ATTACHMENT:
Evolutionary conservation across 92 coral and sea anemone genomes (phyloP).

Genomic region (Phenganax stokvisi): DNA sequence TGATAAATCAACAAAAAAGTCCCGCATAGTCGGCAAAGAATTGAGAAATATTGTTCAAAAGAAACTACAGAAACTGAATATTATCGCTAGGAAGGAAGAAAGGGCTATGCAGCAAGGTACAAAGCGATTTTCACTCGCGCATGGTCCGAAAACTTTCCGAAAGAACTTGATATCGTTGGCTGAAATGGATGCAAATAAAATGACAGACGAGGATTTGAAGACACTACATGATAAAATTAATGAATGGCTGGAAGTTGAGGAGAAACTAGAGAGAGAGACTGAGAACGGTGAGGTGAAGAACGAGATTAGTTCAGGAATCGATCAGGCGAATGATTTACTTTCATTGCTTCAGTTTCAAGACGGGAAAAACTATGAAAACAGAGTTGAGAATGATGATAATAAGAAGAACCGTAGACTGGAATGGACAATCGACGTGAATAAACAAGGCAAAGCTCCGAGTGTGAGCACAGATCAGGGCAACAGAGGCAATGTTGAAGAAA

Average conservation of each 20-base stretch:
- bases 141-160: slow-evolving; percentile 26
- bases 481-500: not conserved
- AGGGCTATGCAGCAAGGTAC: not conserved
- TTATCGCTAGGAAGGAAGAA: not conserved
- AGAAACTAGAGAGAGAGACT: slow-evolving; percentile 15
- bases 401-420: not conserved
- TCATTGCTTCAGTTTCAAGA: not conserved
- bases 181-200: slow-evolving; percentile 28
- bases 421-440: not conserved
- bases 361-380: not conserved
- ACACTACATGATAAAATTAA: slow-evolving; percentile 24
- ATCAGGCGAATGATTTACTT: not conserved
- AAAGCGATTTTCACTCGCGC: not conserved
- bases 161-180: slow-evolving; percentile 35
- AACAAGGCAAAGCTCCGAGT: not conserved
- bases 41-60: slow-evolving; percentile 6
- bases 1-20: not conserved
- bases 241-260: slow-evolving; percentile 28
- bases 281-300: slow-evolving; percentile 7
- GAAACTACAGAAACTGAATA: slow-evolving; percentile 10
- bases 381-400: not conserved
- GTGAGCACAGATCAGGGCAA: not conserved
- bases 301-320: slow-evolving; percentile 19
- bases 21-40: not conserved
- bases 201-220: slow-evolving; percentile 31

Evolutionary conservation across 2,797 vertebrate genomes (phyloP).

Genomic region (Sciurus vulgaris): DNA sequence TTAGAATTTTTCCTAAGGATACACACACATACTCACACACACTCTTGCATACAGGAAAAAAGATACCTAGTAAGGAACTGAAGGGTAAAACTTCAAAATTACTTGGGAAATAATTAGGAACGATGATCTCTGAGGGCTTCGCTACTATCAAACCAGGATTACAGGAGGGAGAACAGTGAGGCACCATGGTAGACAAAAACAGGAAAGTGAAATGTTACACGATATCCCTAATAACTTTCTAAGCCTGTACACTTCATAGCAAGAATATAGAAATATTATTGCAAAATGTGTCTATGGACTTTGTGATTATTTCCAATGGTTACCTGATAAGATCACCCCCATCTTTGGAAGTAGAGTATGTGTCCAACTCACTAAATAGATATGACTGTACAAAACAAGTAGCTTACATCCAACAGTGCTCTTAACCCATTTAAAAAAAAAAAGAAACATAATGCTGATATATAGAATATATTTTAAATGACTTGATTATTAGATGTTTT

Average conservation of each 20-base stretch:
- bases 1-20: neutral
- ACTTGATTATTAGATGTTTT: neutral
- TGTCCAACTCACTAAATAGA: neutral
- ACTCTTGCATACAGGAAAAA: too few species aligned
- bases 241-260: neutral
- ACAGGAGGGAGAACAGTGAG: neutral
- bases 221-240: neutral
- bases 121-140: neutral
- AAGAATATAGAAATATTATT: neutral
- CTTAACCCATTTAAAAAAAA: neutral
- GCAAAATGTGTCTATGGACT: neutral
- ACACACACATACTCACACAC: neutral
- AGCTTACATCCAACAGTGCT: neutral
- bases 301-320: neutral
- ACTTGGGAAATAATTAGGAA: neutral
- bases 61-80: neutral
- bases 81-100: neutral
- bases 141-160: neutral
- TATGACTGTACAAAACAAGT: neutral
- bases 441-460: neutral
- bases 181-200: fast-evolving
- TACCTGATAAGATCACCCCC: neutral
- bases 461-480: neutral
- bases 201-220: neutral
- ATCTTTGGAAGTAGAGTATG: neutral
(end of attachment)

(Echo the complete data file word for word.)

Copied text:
Evolutionary conservation across 92 coral and sea anemone genomes (phyloP).

Genomic region (Phenganax stokvisi): DNA sequence TGATAAATCAACAAAAAAGTCCCGCATAGTCGGCAAAGAATTGAGAAATATTGTTCAAAAGAAACTACAGAAACTGAATATTATCGCTAGGAAGGAAGAAAGGGCTATGCAGCAAGGTACAAAGCGATTTTCACTCGCGCATGGTCCGAAAACTTTCCGAAAGAACTTGATATCGTTGGCTGAAATGGATGCAAATAAAATGACAGACGAGGATTTGAAGACACTACATGATAAAATTAATGAATGGCTGGAAGTTGAGGAGAAACTAGAGAGAGAGACTGAGAACGGTGAGGTGAAGAACGAGATTAGTTCAGGAATCGATCAGGCGAATGATTTACTTTCATTGCTTCAGTTTCAAGACGGGAAAAACTATGAAAACAGAGTTGAGAATGATGATAATAAGAAGAACCGTAGACTGGAATGGACAATCGACGTGAATAAACAAGGCAAAGCTCCGAGTGTGAGCACAGATCAGGGCAACAGAGGCAATGTTGAAGAAA

Average conservation of each 20-base stretch:
- bases 141-160: slow-evolving; percentile 26
- bases 481-500: not conserved
- AGGGCTATGCAGCAAGGTAC: not conserved
- TTATCGCTAGGAAGGAAGAA: not conserved
- AGAAACTAGAGAGAGAGACT: slow-evolving; percentile 15
- bases 401-420: not conserved
- TCATTGCTTCAGTTTCAAGA: not conserved
- bases 181-200: slow-evolving; percentile 28
- bases 421-440: not conserved
- bases 361-380: not conserved
- ACACTACATGATAAAATTAA: slow-evolving; percentile 24
- ATCAGGCGAATGATTTACTT: not conserved
- AAAGCGATTTTCACTCGCGC: not conserved
- bases 161-180: slow-evolving; percentile 35
- AACAAGGCAAAGCTCCGAGT: not conserved
- bases 41-60: slow-evolving; percentile 6
- bases 1-20: not conserved
- bases 241-260: slow-evolving; percentile 28
- bases 281-300: slow-evolving; percentile 7
- GAAACTACAGAAACTGAATA: slow-evolving; percentile 10
- bases 381-400: not conserved
- GTGAGCACAGATCAGGGCAA: not conserved
- bases 301-320: slow-evolving; percentile 19
- bases 21-40: not conserved
- bases 201-220: slow-evolving; percentile 31

Evolutionary conservation across 2,797 vertebrate genomes (phyloP).

Genomic region (Sciurus vulgaris): DNA sequence TTAGAATTTTTCCTAAGGATACACACACATACTCACACACACTCTTGCATACAGGAAAAAAGATACCTAGTAAGGAACTGAAGGGTAAAACTTCAAAATTACTTGGGAAATAATTAGGAACGATGATCTCTGAGGGCTTCGCTACTATCAAACCAGGATTACAGGAGGGAGAACAGTGAGGCACCATGGTAGACAAAAACAGGAAAGTGAAATGTTACACGATATCCCTAATAACTTTCTAAGCCTGTACACTTCATAGCAAGAATATAGAAATATTATTGCAAAATGTGTCTATGGACTTTGTGATTATTTCCAATGGTTACCTGATAAGATCACCCCCATCTTTGGAAGTAGAGTATGTGTCCAACTCACTAAATAGATATGACTGTACAAAACAAGTAGCTTACATCCAACAGTGCTCTTAACCCATTTAAAAAAAAAAAGAAACATAATGCTGATATATAGAATATATTTTAAATGACTTGATTATTAGATGTTTT

Average conservation of each 20-base stretch:
- bases 1-20: neutral
- ACTTGATTATTAGATGTTTT: neutral
- TGTCCAACTCACTAAATAGA: neutral
- ACTCTTGCATACAGGAAAAA: too few species aligned
- bases 241-260: neutral
- ACAGGAGGGAGAACAGTGAG: neutral
- bases 221-240: neutral
- bases 121-140: neutral
- AAGAATATAGAAATATTATT: neutral
- CTTAACCCATTTAAAAAAAA: neutral
- GCAAAATGTGTCTATGGACT: neutral
- ACACACACATACTCACACAC: neutral
- AGCTTACATCCAACAGTGCT: neutral
- bases 301-320: neutral
- ACTTGGGAAATAATTAGGAA: neutral
- bases 61-80: neutral
- bases 81-100: neutral
- bases 141-160: neutral
- TATGACTGTACAAAACAAGT: neutral
- bases 441-460: neutral
- bases 181-200: fast-evolving
- TACCTGATAAGATCACCCCC: neutral
- bases 461-480: neutral
- bases 201-220: neutral
- ATCTTTGGAAGTAGAGTATG: neutral